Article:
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Commissions, Sales, and Gifts; oh my.

I am not an expert on commissions. Not by a long shot. However, I will attempt to lay out some thoughts and situations that will give artists some criteria I have settled on in the last few years. This might prevent buyer's remorse when asking an artist to paint a portrait of a loved one, dog, or cat. The buyer and the artist can have some agreement on what they each expect from each other: Deposit, how long it will take, expectations, framed (or not), work in progress, and any questions.

Looking back on my "career" as an art teacher, I don't see an artist. Why? Because I was busy with lesson plans, checking materials, working with a classroom teacher who might want the art lesson to piggyback with her animal life cycle curriculum, and balancing the school district's K-6 art curriculum schedule. The only times that I was called on to be an "artist" was when a classroom teacher "solicited" (as in, begged me) to do her bulletin board. {cough}

Now, I am an artist who paints almost every day. I have more than 300 paintings or drawings in my portfolio unless I have sold them or given them as gifts.

As I began to think about this post, I realized that I have sold or given more images than I remember. That's a pleasant feeling because I haven't had a bad experience with doing commission work. Not like the time I volunteered to take photographs for a neighbor's wedding. My photography was quite good. However, I didn't have any sort of agreement or contract, took no deposit, and didn't consider the stress level of taking photos of an event that you can't have a "do-over." This is a recipe for a disaster. A verbal walk-through with the bride/groom instead of the parents of the two would have been beneficial. Long story short, the reception hall had fluorescent lighting, which cast a green tone on everything. The parents were horrified at the photos and refused to pay me anything for them. Lesson learned: put things in writing.

Let me show you some of my commission works and give you a taste of how I feel about them.

My alma mater, Westfield (Massachusetts) State University, invited alumni to join a gallery show in their new administration building. The show's theme was "The Garden". I was due to visit my hometown area, so I submitted this acrylic painting called "Sage". It is a 16 x 20-inch canvas. I love this because I decided to create the illusion of a basket weave on the whole design. I was pleased with how this added visual interest.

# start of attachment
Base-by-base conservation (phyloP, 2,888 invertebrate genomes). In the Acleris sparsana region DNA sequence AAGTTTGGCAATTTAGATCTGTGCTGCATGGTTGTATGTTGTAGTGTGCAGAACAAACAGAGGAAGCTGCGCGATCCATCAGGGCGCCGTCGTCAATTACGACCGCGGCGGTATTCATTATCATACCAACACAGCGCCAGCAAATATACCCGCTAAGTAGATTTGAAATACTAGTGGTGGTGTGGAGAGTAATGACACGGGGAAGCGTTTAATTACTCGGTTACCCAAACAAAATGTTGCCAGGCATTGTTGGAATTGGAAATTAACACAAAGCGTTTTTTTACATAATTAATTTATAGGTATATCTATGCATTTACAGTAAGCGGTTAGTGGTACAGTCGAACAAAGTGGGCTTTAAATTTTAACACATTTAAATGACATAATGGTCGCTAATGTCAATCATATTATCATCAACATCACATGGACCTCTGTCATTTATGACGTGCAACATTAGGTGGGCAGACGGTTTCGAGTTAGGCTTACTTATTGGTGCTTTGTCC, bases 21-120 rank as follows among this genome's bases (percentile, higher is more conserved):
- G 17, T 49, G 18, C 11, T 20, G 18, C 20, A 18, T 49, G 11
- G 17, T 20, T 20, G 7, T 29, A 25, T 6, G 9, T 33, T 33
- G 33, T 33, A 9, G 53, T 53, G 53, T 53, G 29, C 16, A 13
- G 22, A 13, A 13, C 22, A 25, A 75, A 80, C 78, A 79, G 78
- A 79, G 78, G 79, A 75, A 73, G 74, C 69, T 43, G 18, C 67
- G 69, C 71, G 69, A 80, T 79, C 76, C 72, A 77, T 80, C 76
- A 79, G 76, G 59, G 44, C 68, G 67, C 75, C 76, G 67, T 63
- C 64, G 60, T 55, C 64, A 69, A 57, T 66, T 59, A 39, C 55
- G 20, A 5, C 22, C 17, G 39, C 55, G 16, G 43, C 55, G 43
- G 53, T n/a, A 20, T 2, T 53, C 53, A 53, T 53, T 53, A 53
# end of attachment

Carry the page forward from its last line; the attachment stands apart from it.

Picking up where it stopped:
I knew that we could sell our work at this event. Hmm. What to price this? I had no idea. I priced it at $75. When I arrived at the gallery, my painting was on the wall. It was among the smaller works displayed. And it was among the smallest price tags by a lot! Most were $300 or more. "SAGE" sold, however! Was it the most affordable? Probably. Would it have sold if the price was $175? Probably.

More recently, the Facebook page of a local coffee shop was inviting artists to bring in their works ready to hang. They listed how many they would be able to display. This "Queen Bee" watercolor and pen painting, 7 x 5 inches, looked nice in a simple black frame. It was among three others that I displayed, and I priced them all at $50. The coffee shop got a call from someone asking if I would accept $40 for the bee. I told the owner no. The lady returned to the shop and purchased it for $50.

This next painting was for my niece. She has two Bichon Frise dogs, both rescues. One is a tripawd, and gets around pretty well. She had a picture of the two dogs on her back porch with a stuffed "friend" between them. I gave her the original for a Christmas gift. She loved it. Priceless!

Our church was having a dinner / social event with a silent auction to raise money for a worthy cause.